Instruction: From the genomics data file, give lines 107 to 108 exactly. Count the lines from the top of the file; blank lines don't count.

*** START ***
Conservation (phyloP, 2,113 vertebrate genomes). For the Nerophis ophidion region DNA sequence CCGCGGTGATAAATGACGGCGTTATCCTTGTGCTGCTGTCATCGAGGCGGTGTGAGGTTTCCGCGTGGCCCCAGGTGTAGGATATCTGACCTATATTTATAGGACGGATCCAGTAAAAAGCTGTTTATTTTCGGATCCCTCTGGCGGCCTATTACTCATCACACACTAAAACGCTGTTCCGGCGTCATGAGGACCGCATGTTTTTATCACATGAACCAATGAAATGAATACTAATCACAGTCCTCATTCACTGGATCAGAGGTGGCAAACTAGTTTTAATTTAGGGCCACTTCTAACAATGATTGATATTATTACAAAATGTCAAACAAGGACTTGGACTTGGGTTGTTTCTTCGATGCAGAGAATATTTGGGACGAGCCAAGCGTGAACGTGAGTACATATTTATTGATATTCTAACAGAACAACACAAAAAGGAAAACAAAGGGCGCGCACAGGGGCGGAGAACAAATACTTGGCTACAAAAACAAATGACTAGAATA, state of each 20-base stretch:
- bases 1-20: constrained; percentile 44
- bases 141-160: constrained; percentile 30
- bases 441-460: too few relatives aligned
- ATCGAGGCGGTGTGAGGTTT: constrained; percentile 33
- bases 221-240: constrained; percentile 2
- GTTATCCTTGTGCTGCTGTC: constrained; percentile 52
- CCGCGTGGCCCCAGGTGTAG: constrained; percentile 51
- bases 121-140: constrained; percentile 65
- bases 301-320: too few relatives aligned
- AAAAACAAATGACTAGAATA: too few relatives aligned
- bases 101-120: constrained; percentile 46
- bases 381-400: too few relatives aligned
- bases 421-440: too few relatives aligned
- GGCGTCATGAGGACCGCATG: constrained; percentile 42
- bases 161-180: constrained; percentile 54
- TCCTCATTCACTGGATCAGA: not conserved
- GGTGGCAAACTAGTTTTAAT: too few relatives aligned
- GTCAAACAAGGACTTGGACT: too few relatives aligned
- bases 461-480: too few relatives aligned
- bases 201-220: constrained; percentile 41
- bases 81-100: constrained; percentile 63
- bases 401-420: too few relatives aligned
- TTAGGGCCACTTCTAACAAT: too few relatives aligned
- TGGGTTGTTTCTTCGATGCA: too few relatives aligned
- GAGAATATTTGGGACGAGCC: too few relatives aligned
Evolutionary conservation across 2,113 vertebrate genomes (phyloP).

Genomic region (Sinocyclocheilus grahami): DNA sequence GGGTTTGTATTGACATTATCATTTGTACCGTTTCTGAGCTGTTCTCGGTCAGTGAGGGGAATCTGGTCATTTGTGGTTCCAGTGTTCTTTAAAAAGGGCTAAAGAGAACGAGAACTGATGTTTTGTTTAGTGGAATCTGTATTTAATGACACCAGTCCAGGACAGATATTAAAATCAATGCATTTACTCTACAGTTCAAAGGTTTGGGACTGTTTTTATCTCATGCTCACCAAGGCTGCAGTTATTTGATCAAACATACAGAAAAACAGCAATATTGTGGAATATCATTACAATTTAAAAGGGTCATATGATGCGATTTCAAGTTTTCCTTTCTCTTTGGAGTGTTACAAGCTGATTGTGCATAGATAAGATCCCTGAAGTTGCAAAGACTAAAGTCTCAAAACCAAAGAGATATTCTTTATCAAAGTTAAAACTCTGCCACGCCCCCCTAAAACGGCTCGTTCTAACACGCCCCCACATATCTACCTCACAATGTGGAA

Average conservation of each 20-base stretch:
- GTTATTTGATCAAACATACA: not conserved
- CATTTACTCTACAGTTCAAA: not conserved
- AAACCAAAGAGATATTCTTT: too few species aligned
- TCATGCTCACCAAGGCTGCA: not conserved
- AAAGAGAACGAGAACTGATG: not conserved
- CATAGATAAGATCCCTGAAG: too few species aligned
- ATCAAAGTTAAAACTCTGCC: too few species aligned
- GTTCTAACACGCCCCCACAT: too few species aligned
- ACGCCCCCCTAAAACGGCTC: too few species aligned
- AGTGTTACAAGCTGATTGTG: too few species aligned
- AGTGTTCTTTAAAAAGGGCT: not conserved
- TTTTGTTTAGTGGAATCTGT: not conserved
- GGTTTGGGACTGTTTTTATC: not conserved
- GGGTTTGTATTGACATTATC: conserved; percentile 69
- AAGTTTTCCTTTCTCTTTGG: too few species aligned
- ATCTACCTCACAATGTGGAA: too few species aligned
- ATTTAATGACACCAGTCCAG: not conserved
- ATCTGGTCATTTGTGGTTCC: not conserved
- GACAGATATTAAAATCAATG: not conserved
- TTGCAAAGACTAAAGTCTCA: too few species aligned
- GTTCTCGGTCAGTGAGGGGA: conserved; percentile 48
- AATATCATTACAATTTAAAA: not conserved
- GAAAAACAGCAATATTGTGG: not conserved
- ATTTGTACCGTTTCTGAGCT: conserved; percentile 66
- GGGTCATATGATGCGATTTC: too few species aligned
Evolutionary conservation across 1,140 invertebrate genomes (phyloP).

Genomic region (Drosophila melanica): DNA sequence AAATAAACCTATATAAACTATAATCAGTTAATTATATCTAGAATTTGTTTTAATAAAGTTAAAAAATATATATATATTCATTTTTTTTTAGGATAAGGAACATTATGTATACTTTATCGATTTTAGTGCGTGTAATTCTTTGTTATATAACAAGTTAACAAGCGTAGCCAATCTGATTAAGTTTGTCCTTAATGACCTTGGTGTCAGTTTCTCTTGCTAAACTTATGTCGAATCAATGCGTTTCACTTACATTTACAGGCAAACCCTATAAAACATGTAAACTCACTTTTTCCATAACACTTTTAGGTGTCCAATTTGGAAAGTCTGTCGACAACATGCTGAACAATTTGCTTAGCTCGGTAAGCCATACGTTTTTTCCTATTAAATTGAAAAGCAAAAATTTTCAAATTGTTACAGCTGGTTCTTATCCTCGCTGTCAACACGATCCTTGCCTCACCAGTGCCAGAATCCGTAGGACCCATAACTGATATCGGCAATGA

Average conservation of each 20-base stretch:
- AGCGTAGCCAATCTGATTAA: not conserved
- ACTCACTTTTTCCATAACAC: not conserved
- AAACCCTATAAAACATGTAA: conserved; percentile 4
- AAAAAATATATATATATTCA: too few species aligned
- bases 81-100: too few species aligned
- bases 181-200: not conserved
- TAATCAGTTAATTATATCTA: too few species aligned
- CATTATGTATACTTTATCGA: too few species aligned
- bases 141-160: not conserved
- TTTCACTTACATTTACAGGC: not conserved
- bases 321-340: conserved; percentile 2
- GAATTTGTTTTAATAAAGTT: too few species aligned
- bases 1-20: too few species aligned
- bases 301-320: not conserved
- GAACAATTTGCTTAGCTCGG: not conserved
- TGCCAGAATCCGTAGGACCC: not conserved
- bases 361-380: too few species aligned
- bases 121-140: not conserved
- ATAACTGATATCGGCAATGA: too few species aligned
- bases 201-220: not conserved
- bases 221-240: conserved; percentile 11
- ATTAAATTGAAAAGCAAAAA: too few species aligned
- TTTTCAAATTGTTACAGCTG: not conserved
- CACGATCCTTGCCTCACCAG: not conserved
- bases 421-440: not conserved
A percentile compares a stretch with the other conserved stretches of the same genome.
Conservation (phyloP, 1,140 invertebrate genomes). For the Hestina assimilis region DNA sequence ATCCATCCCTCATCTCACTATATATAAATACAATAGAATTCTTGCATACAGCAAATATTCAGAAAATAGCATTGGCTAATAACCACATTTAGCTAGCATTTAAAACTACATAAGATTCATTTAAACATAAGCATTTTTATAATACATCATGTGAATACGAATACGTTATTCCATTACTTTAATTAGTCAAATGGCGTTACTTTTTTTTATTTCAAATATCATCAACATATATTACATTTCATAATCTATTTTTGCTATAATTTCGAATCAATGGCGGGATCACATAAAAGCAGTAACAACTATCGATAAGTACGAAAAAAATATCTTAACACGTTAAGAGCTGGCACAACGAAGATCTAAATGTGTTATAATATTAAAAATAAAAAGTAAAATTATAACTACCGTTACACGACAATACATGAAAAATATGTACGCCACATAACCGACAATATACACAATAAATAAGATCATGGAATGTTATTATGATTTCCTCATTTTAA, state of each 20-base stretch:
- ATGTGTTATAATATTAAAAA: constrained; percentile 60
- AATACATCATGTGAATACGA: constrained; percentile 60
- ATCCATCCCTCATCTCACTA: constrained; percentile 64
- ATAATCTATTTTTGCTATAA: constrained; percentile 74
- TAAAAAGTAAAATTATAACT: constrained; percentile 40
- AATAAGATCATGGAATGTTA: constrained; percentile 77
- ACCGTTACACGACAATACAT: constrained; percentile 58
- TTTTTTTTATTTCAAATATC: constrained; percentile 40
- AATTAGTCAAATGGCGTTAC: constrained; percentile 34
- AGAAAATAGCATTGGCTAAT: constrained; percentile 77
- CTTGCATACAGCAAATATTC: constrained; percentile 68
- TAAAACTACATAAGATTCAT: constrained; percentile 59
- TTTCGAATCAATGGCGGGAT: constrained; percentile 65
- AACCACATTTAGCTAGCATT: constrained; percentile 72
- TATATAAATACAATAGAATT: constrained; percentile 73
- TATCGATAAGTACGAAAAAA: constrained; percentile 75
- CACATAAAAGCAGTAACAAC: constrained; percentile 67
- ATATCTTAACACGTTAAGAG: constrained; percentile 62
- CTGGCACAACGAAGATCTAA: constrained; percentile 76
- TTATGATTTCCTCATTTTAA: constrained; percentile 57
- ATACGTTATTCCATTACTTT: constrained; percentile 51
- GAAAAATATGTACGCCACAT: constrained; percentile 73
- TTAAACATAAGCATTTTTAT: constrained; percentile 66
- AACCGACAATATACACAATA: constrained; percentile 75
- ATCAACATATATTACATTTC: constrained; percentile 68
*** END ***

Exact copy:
- TTAAACATAAGCATTTTTAT: constrained; percentile 66
- AACCGACAATATACACAATA: constrained; percentile 75